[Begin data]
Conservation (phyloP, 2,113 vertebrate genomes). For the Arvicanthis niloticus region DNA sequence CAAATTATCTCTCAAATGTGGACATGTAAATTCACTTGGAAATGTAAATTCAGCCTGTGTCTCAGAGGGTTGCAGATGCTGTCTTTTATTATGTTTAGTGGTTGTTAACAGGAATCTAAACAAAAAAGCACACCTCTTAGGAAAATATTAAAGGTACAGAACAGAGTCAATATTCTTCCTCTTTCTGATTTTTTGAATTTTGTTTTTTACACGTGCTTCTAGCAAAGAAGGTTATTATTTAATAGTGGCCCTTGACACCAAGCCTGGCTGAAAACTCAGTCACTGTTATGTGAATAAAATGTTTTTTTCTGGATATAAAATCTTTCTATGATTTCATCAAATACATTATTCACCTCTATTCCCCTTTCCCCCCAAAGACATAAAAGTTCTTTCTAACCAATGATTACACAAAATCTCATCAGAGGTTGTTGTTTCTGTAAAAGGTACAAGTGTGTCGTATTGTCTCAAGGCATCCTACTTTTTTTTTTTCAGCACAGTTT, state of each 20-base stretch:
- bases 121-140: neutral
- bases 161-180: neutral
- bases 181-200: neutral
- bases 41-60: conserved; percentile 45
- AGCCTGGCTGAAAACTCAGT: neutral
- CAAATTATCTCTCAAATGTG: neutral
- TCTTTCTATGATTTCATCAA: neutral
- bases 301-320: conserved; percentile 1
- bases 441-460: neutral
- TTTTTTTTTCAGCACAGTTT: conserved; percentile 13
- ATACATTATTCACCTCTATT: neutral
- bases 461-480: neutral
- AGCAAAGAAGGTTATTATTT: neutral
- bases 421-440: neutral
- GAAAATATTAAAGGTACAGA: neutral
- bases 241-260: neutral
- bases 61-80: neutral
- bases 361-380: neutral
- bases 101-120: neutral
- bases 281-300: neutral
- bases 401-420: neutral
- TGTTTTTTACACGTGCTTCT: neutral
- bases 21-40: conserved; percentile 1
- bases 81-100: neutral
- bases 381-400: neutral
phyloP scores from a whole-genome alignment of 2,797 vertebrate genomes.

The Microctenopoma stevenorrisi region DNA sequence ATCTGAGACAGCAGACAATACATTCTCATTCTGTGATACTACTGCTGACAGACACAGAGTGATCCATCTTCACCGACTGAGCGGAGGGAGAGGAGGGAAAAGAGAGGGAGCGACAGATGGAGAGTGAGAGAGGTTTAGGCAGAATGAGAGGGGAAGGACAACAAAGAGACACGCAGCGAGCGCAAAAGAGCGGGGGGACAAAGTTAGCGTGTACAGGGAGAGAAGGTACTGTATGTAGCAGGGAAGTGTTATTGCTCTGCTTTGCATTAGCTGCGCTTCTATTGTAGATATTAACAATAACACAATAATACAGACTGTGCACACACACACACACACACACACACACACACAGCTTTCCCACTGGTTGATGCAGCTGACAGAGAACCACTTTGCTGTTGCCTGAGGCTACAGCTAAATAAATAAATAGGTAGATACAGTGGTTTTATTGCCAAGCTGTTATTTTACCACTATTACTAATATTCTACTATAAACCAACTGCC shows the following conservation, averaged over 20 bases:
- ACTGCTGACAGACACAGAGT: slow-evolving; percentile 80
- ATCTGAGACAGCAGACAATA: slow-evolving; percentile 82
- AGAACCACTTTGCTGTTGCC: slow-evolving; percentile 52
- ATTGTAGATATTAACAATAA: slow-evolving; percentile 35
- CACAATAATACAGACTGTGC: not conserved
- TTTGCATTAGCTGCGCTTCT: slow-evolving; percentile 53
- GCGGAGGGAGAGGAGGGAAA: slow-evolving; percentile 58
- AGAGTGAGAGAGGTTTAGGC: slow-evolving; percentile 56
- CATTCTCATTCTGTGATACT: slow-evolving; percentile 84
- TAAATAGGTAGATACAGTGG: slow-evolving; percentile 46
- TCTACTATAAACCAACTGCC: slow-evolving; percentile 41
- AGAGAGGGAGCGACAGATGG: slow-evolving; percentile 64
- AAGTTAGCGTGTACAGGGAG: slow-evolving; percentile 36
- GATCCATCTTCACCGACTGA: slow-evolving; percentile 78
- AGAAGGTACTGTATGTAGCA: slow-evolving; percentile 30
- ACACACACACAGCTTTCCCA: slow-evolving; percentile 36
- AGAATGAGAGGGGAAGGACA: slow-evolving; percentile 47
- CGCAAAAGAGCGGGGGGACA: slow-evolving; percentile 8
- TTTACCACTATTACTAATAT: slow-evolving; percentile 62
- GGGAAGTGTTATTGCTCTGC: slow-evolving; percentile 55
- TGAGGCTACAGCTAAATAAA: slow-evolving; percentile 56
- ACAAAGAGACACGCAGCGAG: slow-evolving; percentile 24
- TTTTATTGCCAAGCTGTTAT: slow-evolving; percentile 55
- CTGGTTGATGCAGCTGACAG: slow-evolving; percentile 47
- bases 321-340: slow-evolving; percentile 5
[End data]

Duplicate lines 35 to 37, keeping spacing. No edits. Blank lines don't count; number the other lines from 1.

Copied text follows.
- GCGGAGGGAGAGGAGGGAAA: slow-evolving; percentile 58
- AGAGTGAGAGAGGTTTAGGC: slow-evolving; percentile 56
- CATTCTCATTCTGTGATACT: slow-evolving; percentile 84